Revolutions with Flowers & Song

Depending on who you ask, between 20,000 & 200,000 marchers turned up for yesterday’s big Edinburgh party. If anti-independence advocates aren’t immediately going for the lowest estimate, they use the curious logic that “only” 3.7% of a nation’s entire population turning out for a march is somehow a mark against support for Scottish Independence.

So I thought I’d have a look at other famous marches from history. While Mr Golden might think they also show a lack of enthusiasm for their causes (not least because the majority of those marches were against his party), I’ll let readers make up their own minds.

Let’s look at the UK first.

Aldermaston March (Campaign for Nuclear Disarmament) 4th April 1958
Estimate: 2,000
UK Population: 51,754,673
March as percentage of UK population: 0.004%

Aldermaston March (CND) 8th March 1959
Estimate: 60,000
UK Population: 52,045,662
March as percentage of UK population: 0.1%

Aldermaston March (CND) 18th April 1960
Estimate: 60,000 – 100,000
UK Population: 52,370,602
March as percentage of UK population: 0.1 – 0.2%

Aldermaston March (CND) 1st April 1961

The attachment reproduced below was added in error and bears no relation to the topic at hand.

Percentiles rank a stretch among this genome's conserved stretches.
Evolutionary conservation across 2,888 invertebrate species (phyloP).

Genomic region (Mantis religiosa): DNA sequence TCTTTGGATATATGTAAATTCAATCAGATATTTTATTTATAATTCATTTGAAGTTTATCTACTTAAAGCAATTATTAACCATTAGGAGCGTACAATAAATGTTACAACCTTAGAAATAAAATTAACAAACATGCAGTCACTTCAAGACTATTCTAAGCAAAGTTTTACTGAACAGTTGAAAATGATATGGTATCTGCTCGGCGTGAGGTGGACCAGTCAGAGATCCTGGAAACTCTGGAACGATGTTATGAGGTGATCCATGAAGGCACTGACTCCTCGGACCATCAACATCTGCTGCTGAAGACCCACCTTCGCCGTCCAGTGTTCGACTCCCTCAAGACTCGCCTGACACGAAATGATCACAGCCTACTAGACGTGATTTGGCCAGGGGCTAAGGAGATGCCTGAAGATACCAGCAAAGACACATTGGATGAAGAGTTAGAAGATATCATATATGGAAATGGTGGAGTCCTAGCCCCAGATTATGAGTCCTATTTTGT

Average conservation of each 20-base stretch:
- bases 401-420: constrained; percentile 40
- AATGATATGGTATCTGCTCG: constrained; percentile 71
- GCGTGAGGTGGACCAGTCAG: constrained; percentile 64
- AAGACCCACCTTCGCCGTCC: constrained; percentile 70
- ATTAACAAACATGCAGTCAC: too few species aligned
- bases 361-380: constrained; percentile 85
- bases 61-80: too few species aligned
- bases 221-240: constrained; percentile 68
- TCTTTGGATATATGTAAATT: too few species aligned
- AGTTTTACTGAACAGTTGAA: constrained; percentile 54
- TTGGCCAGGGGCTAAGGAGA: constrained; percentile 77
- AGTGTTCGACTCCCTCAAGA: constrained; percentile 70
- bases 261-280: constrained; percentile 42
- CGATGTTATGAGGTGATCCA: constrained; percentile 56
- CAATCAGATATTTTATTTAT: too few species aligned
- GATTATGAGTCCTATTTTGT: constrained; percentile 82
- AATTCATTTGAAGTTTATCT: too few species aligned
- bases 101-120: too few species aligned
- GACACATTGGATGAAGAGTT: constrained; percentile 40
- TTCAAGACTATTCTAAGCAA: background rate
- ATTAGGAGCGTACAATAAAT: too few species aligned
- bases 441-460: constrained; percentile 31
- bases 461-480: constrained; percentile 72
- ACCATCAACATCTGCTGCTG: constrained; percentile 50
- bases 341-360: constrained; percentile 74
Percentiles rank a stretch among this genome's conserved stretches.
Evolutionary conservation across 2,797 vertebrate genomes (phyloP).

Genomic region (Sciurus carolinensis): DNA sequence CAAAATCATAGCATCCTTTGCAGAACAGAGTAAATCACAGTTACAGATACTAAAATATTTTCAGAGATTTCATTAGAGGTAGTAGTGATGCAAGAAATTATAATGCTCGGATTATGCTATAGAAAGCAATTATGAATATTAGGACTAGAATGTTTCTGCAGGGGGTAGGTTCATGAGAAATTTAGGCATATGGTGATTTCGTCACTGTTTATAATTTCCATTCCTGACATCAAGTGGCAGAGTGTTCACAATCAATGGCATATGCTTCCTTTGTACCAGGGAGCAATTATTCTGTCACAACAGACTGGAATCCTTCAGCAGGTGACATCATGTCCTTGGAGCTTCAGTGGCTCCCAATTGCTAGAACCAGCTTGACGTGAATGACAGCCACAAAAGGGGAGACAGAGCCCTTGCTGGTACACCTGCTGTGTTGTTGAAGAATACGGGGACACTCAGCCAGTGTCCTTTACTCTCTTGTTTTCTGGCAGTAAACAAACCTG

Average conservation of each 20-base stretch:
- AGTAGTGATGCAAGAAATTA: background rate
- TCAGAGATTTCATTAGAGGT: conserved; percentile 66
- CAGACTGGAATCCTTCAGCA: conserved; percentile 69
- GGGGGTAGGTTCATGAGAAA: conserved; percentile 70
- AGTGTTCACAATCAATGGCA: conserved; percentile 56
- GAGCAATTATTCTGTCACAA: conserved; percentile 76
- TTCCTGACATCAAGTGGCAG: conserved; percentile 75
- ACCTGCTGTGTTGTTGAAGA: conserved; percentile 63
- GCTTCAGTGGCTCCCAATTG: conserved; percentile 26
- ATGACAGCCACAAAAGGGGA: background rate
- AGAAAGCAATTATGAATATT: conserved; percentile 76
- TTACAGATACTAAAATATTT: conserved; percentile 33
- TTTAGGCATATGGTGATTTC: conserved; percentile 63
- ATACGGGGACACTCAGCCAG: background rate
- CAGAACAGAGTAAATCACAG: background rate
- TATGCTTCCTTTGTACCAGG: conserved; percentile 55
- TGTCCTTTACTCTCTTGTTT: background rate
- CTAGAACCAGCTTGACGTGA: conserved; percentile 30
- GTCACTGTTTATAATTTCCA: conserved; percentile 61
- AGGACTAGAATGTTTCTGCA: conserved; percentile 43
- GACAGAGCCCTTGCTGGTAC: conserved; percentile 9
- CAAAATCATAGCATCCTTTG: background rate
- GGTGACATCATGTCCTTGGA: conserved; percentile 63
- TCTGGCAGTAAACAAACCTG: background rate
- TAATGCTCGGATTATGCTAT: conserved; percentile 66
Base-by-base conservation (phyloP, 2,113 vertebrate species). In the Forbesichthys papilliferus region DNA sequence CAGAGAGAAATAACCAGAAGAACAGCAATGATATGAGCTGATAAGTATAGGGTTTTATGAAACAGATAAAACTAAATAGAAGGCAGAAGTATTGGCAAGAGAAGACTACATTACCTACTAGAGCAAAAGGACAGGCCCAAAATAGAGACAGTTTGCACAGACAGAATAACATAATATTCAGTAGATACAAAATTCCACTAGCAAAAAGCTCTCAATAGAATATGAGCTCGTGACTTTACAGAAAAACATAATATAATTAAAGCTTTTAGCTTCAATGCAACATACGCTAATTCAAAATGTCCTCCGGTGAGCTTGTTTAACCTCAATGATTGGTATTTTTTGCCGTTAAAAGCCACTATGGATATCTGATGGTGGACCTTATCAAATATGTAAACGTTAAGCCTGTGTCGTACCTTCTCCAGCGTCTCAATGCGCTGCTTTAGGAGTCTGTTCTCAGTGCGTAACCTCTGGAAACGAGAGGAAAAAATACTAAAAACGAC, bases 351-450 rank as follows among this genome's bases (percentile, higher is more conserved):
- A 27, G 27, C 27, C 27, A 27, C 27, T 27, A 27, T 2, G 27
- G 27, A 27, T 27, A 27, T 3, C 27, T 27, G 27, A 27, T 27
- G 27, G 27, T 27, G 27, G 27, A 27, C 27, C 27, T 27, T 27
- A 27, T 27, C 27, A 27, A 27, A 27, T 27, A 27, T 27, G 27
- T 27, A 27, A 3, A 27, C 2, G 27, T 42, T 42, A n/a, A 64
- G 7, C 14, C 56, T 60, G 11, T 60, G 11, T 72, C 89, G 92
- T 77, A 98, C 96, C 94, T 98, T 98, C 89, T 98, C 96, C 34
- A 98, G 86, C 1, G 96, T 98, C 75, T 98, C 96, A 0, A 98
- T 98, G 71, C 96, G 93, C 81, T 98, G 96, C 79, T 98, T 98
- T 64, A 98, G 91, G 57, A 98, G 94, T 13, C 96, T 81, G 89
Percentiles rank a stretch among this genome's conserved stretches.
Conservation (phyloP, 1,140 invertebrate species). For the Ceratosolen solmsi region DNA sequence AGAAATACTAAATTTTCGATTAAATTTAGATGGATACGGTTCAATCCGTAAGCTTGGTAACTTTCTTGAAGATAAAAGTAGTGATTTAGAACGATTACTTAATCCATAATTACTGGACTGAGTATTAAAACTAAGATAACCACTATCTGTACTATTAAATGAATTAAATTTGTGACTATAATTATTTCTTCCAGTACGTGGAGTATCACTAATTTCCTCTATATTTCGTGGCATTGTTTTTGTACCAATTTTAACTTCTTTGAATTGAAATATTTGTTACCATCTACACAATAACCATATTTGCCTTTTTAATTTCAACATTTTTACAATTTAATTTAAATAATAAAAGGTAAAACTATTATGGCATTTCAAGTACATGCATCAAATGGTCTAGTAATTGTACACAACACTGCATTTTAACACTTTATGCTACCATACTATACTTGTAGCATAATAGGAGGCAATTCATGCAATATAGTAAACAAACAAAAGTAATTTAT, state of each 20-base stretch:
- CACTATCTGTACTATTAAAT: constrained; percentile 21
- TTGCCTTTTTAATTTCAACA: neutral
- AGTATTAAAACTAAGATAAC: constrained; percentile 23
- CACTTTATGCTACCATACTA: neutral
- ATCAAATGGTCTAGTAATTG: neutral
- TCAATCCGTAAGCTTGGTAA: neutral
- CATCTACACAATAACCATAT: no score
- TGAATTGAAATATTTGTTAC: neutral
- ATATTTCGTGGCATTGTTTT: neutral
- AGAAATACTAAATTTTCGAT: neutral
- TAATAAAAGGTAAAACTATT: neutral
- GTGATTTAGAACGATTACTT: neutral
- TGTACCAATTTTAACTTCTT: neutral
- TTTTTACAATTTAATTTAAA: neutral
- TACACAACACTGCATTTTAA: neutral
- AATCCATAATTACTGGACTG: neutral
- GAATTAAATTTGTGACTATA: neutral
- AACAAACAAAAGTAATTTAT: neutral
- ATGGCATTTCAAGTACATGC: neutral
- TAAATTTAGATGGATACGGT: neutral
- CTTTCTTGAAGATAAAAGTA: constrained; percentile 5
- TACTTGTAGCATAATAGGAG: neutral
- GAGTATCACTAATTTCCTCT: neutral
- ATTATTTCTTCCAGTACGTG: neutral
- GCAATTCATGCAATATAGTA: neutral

Estimate: 150,000
UK Population: 52,727,768
March as percentage of UK population: 0.3%

Grosvenor Square Peace March (Vietnam Solidarity Campaign) 17th March 1968
Estimate: 10,000 – 80,000
UK Population: 55,132,596
March as percentage of UK population: 0.02 – 0.15%

Grosvenor Square Peace March (VSC) 27th October 1968
Estimate: 50,000 – 200,000
UK Population: 55,132,596
March as percentage of UK population: 0.09 – 0.36%

CND March for Peace, 24th October 1981
Estimate: 250,000
UK Population: 56,220,735
March as percentage of UK population: 0.45%

CND March for Peace, 22nd October 1983
Estimate: 200,000 – 400,000
UK Population: 56,276,798
March as percentage of UK population: 0.36 – 0.7%

Poll Tax protest (All Britain anti-Poll Tax Federation) 31st March 1990
Estimate: 40,000 – 200,000
UK Population: 57,134,391
March as percentage of UK population: 0.07 – 0.35%

May Day Protest, 1st May 2001
Estimate: 5,000 – 10,000
UK Population: 59124288
March as percentage of UK population: 0.008%

Stop the War (Stop the War Coalition) 18th November 2001